(Special to tne "Evening Post.")
CHRISTCHURCH, This Day.
ir Canterbury's Liberal tradition is 1 taking on the character of a highly c Radical tradition, and the election campaign is a study of the extent to which Lt the old preponderant Liberal vote is j dividing to the right and the left. Re■r form Party politics have been so disc tasteful to the city electors for thirty c odd years that anything ever so lightly c crusted with Conservatism is under suspicion. >t Evidence of this was provided in the ■_ municipal elections this year. When - other cities voted against Labour, [i Christchurch returned a Labour Mayor i_ and council. The Mayoral result left ~ the city a little stunned, for it was s almost a foregone conclusion that Mr. 3 R. M. Macfarlane, a union secretary \ and something of a political make- ,. weight, would be beaten by Dr. John [. Guthrie, a popular surgeon, whose serr vices to the poor in honorary hospital h work have been incalculable, and 2 whose forbears came out to Cantere bury in pre-pioneer days. Mr. Macfara lane's Mayoral success, therefore, might I be ascribed to a radical swing whose ~ political significance had its roots deeper than tfae surface soil of current politics. The Mayor is stepping into the political arena of Christchurch North again in a challenge to the sitting National member, Mr. S. G. Holland. Mr. Macfarlane's success as Mayor has gone so far beyond expectations as to offset two handicaps. The first of these is his past failures in political contests. The second is the disinclination of citizens to! give any man the double honour of the Mayoralty and a seat in Parliament. The Labour Party regards Christ- ' church North as its most difficult city 1 problem. A readjustment of boundaries " has given the electorate about 500 1 votes in Fendalton, a Conservative ; area, which has been taken from Ric- ' carton. Shrewd judges do not regard the seat as a certainty fbr Mr. Holland, ; despite his excellent Parliamentary and ' platform work. He came in on a wave ! of good will from the supporters of his ! father, who retired in his favour in " 1935. How long such good will lasts is : not calculable. The same question ' arises in Lyttelton, where Mr. Terry 1 McCombs succeeded his father and mother. But he is not seriously threatened in Lyttelton, by all appear- ! ances. ' The Riccarton seat, which is largely 1 a city seat with its fringe in rural ' areas, looks like going over to Labour. ' Mr. Kyle has been a minority member with a vengeance for the past two [ elections, and he has to face a very strong candidate in Mr. T. H. Langford, who is an erstwhile Liberal and a i very vigorous campaigner. Mr. Kyle's chances are also prejudiced by the loss of Fendalton. The four other seats that are looked on as city seats are Christchurch East, Christchurch South, Avon, and Lyttelton. In the first case the Hon. H. T. , Armstrong has no serious opposition. The National candidate, Mr. K. Armpur, is a son of the Rev. T. W. Armour, of Knox Presbyterian Church. He is a very young man, captain of the Linwood football team. It is hard to see how the election committee nominated him. He has a small radio business. It appears as if the National organisation in Christchurch has not been very successful in its choice of candidates. There was every reason to believe that Mr. Gladstone Ward would have been a very good candidate for Lyttelton, but he was passed over in favour of Mr. I. J. Wilson, a comparatively unknown person politically, an accountant living in the little marine suburb of Sumner, which has been the McCombs home for many years. A third candidate, Mr. W. B. Bray, has entered this contest, smarting under what he believes to have been the Labour Party's betrayal of Social Credit. He has resigned from the Labour Party, and must draw off a few votes from McCombs, but only a few. Mr. Gladstone Ward, a son of Sir Joseph Ward, has received the consolation prize of National nomination for the Christchurch South seat, but Mr. E. J. Howard seems to have one of the safest seats in New Zealand there, and even the addition of a bit of the West End of the city does not threaten his chances of success in any appreciable degree. A strange development in Avon, Mr. Sullivan's seat, is likely to make the sparks fly. The National candidate, Mr. Hiram Hunter, is a stalwart of the old Labour days. He was secretary of the Canterbury Drivers' Union during the great strike of 1913. Later he became the workers' representative on the Arbitration Court. He has been out of the Labour movement for many years, but he has a startlingly good memory of things that Labour would sooner forget. Much of this he has communicated to the correspondence columns of the newspaper over his own name as a sharp critic of Labour inconsistency. If Mr. Hunter can get a hearing in Avon, a bitter campaign will develop. His chances of winning cannot be taken seriously, but he will improve greatly on the figures of past opponents of Mr. Sullivan. To tell the truth, Mr. Sullivan has never had a strong man against him for many years. In the other Canterbury seats, Mr. Forbes is safe at Hurunui, despite a record enrolment of Public Works employees; Mr. Herring is shaky in Mid-Canterbury; Mr. Burnett is safe and no more for Temuka; Mr. Carr is sure of Timaru, but Mr. David Barnes is almost sure to be defeated in Waitaki. A very even contest is predictable at Kaiapoi, where Mr. Morgan Williams has lost ground in the borough, on the evidence of a recent local election. His opponent, Mr. G. C. Warren, is a very alert farmer. In the city of Christchurch there will be a big, silent vote. It cannot be ignored that the 40-hour week and the five-day week have been more than welcome, not only to tradesmen but to clerks and typists in the big offices and warehouses that now close from Friday night till Monday morning. Of the probable working of the social security scheme the average city worker seems to know little, unless he is a lodge member. The scheme has split the lodges wide open, but it is not difficult to see that the division is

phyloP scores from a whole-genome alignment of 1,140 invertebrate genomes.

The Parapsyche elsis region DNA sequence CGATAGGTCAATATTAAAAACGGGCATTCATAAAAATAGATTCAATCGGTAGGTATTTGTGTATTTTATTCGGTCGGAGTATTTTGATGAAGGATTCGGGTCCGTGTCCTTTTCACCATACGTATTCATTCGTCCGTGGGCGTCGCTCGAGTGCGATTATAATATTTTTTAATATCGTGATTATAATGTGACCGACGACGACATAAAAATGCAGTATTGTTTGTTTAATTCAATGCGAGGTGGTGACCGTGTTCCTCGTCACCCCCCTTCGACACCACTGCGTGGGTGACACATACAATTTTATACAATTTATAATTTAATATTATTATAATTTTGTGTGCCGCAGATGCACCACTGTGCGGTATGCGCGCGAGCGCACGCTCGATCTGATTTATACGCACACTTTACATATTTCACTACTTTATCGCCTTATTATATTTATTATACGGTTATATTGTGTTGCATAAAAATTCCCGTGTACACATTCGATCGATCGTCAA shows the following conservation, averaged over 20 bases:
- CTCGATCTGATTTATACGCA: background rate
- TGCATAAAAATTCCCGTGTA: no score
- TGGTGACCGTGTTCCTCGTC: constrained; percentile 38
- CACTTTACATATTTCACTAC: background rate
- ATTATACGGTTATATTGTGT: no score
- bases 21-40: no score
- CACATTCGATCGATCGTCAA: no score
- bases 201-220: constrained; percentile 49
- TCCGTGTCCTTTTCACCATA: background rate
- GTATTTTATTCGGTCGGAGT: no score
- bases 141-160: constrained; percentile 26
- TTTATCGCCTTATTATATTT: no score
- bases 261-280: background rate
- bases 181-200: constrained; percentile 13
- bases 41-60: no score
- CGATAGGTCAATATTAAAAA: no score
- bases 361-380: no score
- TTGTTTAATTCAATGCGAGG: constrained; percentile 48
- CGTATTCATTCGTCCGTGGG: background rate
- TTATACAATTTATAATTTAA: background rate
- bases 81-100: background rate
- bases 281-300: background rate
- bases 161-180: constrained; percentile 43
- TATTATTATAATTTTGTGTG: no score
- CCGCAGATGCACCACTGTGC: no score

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Evening Post, Evening Post, Volume CXXVI, Issue 73, 23 September 1938
IN CANTERBURY Evening Post, Volume CXXVI, Issue 73, 23 September 1938